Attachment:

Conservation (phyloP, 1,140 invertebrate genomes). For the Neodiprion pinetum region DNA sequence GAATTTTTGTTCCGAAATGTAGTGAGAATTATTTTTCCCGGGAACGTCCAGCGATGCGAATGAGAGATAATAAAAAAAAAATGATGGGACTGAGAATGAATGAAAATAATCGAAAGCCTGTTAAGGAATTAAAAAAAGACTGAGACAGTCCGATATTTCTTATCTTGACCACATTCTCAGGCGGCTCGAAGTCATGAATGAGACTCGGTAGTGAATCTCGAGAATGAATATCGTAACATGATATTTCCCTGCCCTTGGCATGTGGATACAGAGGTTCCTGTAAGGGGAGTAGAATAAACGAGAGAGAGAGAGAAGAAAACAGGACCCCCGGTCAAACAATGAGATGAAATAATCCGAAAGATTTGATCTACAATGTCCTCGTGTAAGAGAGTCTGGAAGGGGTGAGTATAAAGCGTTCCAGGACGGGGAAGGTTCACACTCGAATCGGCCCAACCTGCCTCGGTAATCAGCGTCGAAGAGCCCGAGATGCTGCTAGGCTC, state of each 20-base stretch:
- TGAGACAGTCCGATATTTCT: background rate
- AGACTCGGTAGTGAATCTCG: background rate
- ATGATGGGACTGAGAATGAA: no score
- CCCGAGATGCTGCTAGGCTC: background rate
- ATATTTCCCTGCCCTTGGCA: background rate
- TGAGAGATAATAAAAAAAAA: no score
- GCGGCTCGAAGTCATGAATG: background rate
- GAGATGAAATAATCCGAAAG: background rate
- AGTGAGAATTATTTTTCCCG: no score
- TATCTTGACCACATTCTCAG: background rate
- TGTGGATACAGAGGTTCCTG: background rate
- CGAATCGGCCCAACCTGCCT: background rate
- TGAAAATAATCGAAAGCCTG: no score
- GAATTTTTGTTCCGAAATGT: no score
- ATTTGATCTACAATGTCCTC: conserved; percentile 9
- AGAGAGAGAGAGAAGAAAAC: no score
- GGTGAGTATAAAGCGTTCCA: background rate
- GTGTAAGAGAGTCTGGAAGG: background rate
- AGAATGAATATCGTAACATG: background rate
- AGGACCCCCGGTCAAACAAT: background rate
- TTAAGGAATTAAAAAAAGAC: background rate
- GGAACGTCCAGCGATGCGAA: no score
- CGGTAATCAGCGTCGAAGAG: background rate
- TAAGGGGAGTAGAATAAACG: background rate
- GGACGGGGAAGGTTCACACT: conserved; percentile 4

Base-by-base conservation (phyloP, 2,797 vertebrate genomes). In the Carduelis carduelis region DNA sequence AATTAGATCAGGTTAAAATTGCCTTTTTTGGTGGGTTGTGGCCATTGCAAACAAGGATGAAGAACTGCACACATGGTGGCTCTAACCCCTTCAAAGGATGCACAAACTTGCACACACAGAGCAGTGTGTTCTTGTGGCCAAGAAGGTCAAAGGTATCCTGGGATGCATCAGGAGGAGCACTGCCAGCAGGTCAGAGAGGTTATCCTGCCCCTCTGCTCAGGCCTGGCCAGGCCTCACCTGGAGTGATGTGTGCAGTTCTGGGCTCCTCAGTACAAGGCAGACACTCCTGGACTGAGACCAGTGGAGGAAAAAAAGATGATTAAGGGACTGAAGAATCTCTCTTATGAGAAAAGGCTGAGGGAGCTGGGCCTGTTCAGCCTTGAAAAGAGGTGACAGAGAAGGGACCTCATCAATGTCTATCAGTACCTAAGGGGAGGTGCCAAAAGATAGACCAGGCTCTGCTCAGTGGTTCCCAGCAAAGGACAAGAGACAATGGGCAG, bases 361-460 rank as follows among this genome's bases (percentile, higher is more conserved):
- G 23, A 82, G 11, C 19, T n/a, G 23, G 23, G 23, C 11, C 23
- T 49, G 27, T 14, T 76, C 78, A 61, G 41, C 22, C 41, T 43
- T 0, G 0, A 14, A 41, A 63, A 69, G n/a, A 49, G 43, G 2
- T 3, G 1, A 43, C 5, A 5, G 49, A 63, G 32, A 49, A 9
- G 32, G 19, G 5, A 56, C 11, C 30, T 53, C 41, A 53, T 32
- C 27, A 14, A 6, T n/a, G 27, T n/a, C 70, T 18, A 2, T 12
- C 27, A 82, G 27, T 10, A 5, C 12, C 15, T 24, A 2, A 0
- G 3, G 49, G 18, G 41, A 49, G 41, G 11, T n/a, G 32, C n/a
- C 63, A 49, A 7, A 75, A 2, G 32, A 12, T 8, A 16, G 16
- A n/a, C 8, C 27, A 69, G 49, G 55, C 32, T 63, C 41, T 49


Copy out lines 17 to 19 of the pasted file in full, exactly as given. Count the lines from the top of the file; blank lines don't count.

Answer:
- AGAGAGAGAGAGAAGAAAAC: no score
- GGTGAGTATAAAGCGTTCCA: background rate
- GTGTAAGAGAGTCTGGAAGG: background rate